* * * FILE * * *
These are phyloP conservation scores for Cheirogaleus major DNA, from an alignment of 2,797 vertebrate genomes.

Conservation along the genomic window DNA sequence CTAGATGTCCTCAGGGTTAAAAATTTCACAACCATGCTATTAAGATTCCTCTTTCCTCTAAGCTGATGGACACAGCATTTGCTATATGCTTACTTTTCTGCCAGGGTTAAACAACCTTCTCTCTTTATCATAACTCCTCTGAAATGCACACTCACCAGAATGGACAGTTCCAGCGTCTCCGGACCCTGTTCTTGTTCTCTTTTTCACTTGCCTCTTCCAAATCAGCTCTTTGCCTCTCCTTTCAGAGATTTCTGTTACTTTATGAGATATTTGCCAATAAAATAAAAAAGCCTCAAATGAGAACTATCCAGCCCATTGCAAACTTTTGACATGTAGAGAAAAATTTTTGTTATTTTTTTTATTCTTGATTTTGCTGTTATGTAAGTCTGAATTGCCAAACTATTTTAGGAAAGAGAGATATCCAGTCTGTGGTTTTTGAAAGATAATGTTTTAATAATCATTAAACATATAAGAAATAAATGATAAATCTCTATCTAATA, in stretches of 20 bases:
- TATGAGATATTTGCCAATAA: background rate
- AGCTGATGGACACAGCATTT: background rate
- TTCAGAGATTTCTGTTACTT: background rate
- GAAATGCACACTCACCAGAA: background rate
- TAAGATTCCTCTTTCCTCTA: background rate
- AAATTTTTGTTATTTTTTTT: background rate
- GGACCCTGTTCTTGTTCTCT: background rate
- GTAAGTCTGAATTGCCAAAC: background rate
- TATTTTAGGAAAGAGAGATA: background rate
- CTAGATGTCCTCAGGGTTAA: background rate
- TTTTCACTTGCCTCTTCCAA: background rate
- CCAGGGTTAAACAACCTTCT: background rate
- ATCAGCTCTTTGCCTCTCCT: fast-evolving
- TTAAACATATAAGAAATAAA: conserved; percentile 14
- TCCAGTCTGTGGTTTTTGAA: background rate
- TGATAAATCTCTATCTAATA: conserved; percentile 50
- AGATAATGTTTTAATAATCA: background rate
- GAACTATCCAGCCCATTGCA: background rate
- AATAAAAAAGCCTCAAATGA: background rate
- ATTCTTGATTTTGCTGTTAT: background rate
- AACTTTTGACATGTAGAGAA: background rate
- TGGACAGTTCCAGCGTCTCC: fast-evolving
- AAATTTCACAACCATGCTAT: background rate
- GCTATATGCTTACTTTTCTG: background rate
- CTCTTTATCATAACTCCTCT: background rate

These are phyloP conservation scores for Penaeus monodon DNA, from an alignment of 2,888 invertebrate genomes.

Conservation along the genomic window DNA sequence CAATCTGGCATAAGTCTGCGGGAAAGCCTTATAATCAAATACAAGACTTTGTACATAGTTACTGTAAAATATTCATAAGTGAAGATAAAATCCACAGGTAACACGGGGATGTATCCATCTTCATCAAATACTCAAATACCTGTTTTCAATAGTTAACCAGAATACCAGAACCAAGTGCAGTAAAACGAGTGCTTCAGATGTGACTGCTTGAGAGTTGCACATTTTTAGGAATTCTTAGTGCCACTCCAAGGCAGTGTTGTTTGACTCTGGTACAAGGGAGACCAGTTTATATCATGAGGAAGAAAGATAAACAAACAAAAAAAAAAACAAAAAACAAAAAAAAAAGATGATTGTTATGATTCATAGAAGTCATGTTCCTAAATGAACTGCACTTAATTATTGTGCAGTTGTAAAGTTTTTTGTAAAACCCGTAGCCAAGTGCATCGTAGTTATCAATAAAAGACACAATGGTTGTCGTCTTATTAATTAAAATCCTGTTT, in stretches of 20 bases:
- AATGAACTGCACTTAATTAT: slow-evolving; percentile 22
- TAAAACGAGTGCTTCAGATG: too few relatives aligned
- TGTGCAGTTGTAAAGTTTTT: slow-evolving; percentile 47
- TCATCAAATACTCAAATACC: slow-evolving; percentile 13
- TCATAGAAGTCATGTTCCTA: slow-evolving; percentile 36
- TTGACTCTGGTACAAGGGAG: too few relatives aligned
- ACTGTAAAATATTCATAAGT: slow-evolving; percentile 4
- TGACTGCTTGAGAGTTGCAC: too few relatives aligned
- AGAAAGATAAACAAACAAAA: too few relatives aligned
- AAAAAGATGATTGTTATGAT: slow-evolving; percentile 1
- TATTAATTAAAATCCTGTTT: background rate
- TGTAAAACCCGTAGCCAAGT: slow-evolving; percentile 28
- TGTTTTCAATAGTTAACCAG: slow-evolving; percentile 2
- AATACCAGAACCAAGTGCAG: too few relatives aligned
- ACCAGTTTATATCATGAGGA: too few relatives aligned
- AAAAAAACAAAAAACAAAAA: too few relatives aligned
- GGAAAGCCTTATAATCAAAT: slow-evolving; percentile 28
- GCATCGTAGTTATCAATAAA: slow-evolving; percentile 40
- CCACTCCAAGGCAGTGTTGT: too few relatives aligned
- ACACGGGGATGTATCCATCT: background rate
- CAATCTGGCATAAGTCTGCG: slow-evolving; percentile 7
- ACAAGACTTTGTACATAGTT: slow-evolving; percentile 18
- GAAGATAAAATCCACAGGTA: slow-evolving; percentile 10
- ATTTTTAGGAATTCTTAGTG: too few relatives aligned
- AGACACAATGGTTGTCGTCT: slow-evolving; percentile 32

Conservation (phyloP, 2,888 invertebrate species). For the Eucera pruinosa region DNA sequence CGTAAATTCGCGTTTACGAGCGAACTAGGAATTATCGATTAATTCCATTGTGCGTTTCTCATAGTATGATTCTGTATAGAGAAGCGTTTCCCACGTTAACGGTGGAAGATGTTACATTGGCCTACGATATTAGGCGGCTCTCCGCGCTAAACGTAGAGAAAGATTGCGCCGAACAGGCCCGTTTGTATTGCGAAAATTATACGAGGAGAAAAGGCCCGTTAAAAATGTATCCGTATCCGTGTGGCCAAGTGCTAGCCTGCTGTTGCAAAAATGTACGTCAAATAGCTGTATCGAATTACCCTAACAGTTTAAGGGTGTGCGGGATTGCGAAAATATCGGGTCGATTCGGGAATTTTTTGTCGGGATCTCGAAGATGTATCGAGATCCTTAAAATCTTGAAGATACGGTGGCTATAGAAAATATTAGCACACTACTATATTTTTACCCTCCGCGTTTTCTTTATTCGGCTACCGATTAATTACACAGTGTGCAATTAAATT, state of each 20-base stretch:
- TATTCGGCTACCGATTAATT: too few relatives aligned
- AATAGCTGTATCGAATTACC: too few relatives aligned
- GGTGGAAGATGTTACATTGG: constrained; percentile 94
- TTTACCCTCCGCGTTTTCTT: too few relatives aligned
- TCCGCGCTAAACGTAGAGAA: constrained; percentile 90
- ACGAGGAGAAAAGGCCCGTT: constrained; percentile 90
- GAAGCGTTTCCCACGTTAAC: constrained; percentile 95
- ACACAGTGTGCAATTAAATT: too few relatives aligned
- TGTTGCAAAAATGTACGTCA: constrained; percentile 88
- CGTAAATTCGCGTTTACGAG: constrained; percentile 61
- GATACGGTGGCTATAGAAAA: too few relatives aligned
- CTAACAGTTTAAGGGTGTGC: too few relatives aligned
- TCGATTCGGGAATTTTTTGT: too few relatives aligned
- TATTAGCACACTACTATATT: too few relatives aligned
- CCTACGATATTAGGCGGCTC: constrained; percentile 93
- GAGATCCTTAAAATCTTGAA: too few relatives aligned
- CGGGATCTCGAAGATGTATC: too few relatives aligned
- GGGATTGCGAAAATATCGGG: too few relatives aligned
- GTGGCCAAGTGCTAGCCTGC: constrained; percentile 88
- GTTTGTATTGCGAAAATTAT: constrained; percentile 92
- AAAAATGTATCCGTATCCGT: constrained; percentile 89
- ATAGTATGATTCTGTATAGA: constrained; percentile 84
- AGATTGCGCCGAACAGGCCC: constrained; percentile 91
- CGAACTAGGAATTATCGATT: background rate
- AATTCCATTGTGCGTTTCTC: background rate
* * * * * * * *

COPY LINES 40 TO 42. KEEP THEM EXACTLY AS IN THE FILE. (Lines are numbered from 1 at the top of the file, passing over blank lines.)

- TATTAATTAAAATCCTGTTT: background rate
- TGTAAAACCCGTAGCCAAGT: slow-evolving; percentile 28
- TGTTTTCAATAGTTAACCAG: slow-evolving; percentile 2